If the frequency you are measuring is stable (within the bandpass of your low pass filter), and the bandwidth of your low pass filter is not too low, you may be able to generate your own sin and cos internally and mix the input yourself. I did this with a myRIO and got I & Q out. That may eliminate the need for a second board.

 

mcduff

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Solution
Accepted by topic author RaphaelHenri

The RTSI connection is simply a bus for sharing (potentially high speed) digital timing signals across devices in a desktop PC.  Nothing more.

 

When MAX is configured to know about it, it can use its knowledge of those board-to-board connections to automatically route certain timing signals when called for.

 

But there are no further assumptions about treating 2 devices like 1 virtual device or any particular master/slave arrangement.

 

The example I linked will get you started.  But it will only work after you have a RTSI cable installed and configured in MAX.  A RTSI cable just uses 34-pin ribbon cable & connectors.  These were still commonplace for 5.25" floppy drives (!) back when I was getting started with DAQ in LabVIEW.   You can probably source a 2-device connector pretty cheaply.  Not sure if anyone other than NI makes the multi-tap ones available.  (Though ribbon cable connectors are relatively user-friendly to add manually inline along a cable.)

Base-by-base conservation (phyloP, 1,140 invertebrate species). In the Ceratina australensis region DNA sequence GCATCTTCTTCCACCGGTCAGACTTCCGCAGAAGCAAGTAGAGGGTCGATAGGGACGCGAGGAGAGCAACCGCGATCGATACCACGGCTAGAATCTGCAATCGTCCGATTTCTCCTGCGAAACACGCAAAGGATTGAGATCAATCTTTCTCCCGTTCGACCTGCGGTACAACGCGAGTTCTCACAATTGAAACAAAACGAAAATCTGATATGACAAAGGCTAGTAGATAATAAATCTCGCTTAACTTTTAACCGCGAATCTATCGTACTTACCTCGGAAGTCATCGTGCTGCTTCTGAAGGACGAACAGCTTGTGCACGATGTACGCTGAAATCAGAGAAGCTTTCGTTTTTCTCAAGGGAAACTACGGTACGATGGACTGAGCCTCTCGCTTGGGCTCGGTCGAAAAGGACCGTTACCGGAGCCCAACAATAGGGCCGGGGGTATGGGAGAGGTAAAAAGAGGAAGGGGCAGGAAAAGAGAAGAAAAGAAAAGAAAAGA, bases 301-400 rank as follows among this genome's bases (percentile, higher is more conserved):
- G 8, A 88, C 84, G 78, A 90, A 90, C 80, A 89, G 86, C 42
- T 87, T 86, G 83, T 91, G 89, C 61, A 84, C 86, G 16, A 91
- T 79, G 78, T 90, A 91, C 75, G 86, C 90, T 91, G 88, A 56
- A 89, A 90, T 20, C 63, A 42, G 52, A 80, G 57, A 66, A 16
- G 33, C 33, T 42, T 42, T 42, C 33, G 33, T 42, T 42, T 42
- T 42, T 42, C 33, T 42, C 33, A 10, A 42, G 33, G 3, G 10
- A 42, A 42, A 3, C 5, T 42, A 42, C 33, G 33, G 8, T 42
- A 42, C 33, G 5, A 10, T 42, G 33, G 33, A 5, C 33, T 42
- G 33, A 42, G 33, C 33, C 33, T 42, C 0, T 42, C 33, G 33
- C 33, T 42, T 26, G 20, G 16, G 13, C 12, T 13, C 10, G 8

The notion of master/slave is just a bit of convenient terminology, nothing more.  The task(s) designated as "slave(s)" depend on timing signals from the "master" task, thus any slave tasks get started first so they're ready and waiting when the master task starts last and starts producing those signals.

 

Yes, you'll have to limit yourself to a sample rate supported by both devices.  That's an A/D hardware limitation, RTSI connections don't change that at all.

 

 

-Kevin P

 

[Edited after posting and seeing mcduff's reply]